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Learn about Human Rights in the Face of Conflict from a Veteran in the Field

David Marshall has been working on justice reform in conflict-affected states for more than 25 years. Among other experiences, he led the first Human Rights Council–mandated investigation into alleged atrocities in South Sudan; worked as the legal advisor to the United Nations (UN) human rights office in Nepal; and oversaw the UN monitoring of investigations and trials of alleged Islamic State of Iraq and the Levant defendants in Iraq. 

He is now the justice advisor for the Peace and Stabilization Operations Program at the Canadian Ministry of Foreign Affairs (Global Affairs Canada) and writes extensively on human rights and justice issues. This summer, he will teach the Columbia Summer course United Nations and Human Rights, which is offered to visiting students, matriculated students, and students in the United Nations Studies CPA program.

“I want to share decades of experience from a practitioner’s perspective so as to better prepare students for this type of professional life,” said Marshall. “And there is no better place for that than Columbia. A center of research excellence, global experts, and close to the center of gravity—the UN.”

In a recent conversation, Marshall discussed the topics students will explore in his course, what inspired him to pursue a career in the field of human rights, and his advice for those aspiring to work for the UN.

What is the goal of your United Nations and Human Rights course?

One goal is to dispel myths about what the UN is in terms of its role and responsibilities. Another is to provide a deeper understanding of how the many moving parts of the UN human rights machinery work. We will examine, in detail, themes (transitional justice, conflict-related sexual violence, criminal accountability) and country situations (Ukraine, Myanmar) by bringing in guest speakers who are leading practitioners in their field. Finally, the course does something very few with a focus on the UN do, namely providing an operational perspective of what happens when human rights concepts meet real-world situations.

Who should take your summer UN course?

The course is designed for those who may be considering a professional path with an international or regional organization (UN, AU, OAS, E.U.); a ministry of foreign affairs; or international or national civil society organizations that focus on human rights promotion and protection. In addition, the course and its reading materials would be of great benefit to those students who want to examine the historical path of key human rights concepts from the 1990s through 2024.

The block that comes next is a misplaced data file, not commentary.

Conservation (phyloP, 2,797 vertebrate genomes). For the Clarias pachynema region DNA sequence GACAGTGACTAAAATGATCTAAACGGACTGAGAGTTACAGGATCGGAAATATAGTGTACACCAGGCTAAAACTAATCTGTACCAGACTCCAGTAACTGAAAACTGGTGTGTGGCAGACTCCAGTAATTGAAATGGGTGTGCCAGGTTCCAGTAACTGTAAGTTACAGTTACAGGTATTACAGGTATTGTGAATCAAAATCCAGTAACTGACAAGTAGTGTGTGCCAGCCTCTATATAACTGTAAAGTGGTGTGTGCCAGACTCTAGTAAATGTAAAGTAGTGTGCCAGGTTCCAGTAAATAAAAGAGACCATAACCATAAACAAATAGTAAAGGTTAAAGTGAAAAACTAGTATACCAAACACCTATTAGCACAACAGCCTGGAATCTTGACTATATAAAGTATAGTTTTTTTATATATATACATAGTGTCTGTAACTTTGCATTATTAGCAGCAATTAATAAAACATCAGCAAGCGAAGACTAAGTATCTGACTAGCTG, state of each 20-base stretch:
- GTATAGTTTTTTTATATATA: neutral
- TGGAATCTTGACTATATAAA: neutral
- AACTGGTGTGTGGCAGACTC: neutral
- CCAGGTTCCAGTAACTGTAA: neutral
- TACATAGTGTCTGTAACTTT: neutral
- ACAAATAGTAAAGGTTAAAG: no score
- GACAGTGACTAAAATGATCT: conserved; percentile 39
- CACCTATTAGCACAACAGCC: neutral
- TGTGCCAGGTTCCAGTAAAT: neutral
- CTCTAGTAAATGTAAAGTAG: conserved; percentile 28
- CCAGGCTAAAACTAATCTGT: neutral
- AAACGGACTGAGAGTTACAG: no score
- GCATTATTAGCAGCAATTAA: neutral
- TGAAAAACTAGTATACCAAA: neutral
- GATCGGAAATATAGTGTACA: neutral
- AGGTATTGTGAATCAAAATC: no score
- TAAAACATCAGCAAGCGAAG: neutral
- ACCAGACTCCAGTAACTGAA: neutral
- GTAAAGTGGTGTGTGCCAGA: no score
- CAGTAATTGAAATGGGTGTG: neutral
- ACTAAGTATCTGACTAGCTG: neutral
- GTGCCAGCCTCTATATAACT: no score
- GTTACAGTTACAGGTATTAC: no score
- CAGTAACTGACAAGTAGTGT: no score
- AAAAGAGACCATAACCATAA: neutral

What inspired you to work in the field of human rights?

I have had an interest in injustice and the criminal justice system since high school. In grade 10, I became a volunteer at Amnesty International, writing letters to governments concerning prisoners of conscience. That motivated me to study law, and then I practiced criminal law, first in London and then the U.S., with a focus on U.S. criminal justice issues including the death penalty, excessive use of force by law enforcement, and conditions of detention. I then pivoted to the UN as the criminal procedure advisor, followed by work on criminal justice reform in post-conflict states.

Could you share any unique experiences from your extensive career?

I worked at the UN headquarters in Geneva and New York, and in the field in Iraq, Nepal, South Sudan, and Sudan, with a focus on justice issues. The most striking experiences have been witnessing deep wells of resilience in the face of terrible suffering and trauma. I met a young woman in South Sudan who was kidnapped and forced to walk over 200 miles from Bor to Akobo to then escape two years later and return, alone and on foot, to Bor. I met survivors of bombings in Baghdad (in 2006 alone there were more than 36,000 civilian deaths due to terrorism) and conflict-related sexual violence in South Sudan. It is a humbling and awe-inspiring experience to be in their presence and learn about how they have overcome dire obstacles.

Can you describe your leading role as the justice advisor for the Peace and Stabilization Operations Program at the Canadian Ministry of Foreign Affairs?

It’s quite a different role from practicing law or working for an international organization. The work is moored to our national interest in there being an inclusive, rights-based global order that respects international norms and standards. I advise our leadership on policies related to accountability for atrocity crimes (genocide, crimes against humanity, war crimes). This means informing what we say publicly about events in, say, Ethiopia, Myanmar, or Ukraine, and advising on what programs we should financially support, like transitional justice in Ethiopia.

What is your advice for students aspiring to work for the UN?

First and foremost, the UN is not for entry-level applicants, because the UN does not train or mentor staff in any meaningful way. Students should first develop professional skills and expertise that will be of relevance to the UN, which could mean working for an NGO or government agency. I also recommend they develop a specific area of expertise and not be a generalist. Also useful, given the competition, are language skills. Do not underestimate the importance of speaking at least two of the six official UN languages. 


About the Columbia Summer Session

The Columbia Summer Session offers hundreds of courses for Columbia students and students from other domestic and international institutions. Whether on campus or online, the Summer Session gives students the opportunity to study with Columbia’s esteemed faculty, pursue academic interests, advance studies, and prepare for graduate school.


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